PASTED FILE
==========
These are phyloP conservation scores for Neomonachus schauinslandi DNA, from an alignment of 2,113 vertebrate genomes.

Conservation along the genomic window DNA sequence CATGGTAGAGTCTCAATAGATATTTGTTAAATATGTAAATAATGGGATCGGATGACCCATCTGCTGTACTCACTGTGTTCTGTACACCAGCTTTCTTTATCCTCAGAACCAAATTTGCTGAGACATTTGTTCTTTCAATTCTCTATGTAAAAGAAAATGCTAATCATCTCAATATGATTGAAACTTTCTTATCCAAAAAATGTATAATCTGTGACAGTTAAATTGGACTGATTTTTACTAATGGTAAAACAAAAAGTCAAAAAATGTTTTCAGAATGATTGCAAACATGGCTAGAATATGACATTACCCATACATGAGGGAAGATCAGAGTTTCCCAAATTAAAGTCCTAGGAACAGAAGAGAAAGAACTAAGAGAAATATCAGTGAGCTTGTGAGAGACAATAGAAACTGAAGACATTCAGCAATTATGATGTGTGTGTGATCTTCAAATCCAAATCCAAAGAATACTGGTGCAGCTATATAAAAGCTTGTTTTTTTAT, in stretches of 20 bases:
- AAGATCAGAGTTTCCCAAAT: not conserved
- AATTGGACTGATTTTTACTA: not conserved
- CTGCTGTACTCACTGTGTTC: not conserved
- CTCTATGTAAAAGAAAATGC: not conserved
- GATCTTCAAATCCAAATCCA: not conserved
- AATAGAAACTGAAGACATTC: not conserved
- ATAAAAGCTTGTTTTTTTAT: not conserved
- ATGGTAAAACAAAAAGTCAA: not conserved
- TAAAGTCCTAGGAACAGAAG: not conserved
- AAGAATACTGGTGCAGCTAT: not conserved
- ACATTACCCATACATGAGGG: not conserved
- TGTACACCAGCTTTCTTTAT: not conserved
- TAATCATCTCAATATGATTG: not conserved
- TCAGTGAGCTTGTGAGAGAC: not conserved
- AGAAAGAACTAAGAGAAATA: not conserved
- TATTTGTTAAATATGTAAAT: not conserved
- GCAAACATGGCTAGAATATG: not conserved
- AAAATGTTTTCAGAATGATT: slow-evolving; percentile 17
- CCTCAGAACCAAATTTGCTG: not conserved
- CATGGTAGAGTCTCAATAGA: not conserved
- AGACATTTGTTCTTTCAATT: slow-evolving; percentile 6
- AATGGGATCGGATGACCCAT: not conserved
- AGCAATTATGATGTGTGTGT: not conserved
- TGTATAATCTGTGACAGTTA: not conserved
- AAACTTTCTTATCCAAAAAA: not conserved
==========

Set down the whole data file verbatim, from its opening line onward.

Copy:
These are phyloP conservation scores for Neomonachus schauinslandi DNA, from an alignment of 2,113 vertebrate genomes.

Conservation along the genomic window DNA sequence CATGGTAGAGTCTCAATAGATATTTGTTAAATATGTAAATAATGGGATCGGATGACCCATCTGCTGTACTCACTGTGTTCTGTACACCAGCTTTCTTTATCCTCAGAACCAAATTTGCTGAGACATTTGTTCTTTCAATTCTCTATGTAAAAGAAAATGCTAATCATCTCAATATGATTGAAACTTTCTTATCCAAAAAATGTATAATCTGTGACAGTTAAATTGGACTGATTTTTACTAATGGTAAAACAAAAAGTCAAAAAATGTTTTCAGAATGATTGCAAACATGGCTAGAATATGACATTACCCATACATGAGGGAAGATCAGAGTTTCCCAAATTAAAGTCCTAGGAACAGAAGAGAAAGAACTAAGAGAAATATCAGTGAGCTTGTGAGAGACAATAGAAACTGAAGACATTCAGCAATTATGATGTGTGTGTGATCTTCAAATCCAAATCCAAAGAATACTGGTGCAGCTATATAAAAGCTTGTTTTTTTAT, in stretches of 20 bases:
- AAGATCAGAGTTTCCCAAAT: not conserved
- AATTGGACTGATTTTTACTA: not conserved
- CTGCTGTACTCACTGTGTTC: not conserved
- CTCTATGTAAAAGAAAATGC: not conserved
- GATCTTCAAATCCAAATCCA: not conserved
- AATAGAAACTGAAGACATTC: not conserved
- ATAAAAGCTTGTTTTTTTAT: not conserved
- ATGGTAAAACAAAAAGTCAA: not conserved
- TAAAGTCCTAGGAACAGAAG: not conserved
- AAGAATACTGGTGCAGCTAT: not conserved
- ACATTACCCATACATGAGGG: not conserved
- TGTACACCAGCTTTCTTTAT: not conserved
- TAATCATCTCAATATGATTG: not conserved
- TCAGTGAGCTTGTGAGAGAC: not conserved
- AGAAAGAACTAAGAGAAATA: not conserved
- TATTTGTTAAATATGTAAAT: not conserved
- GCAAACATGGCTAGAATATG: not conserved
- AAAATGTTTTCAGAATGATT: slow-evolving; percentile 17
- CCTCAGAACCAAATTTGCTG: not conserved
- CATGGTAGAGTCTCAATAGA: not conserved
- AGACATTTGTTCTTTCAATT: slow-evolving; percentile 6
- AATGGGATCGGATGACCCAT: not conserved
- AGCAATTATGATGTGTGTGT: not conserved
- TGTATAATCTGTGACAGTTA: not conserved
- AAACTTTCTTATCCAAAAAA: not conserved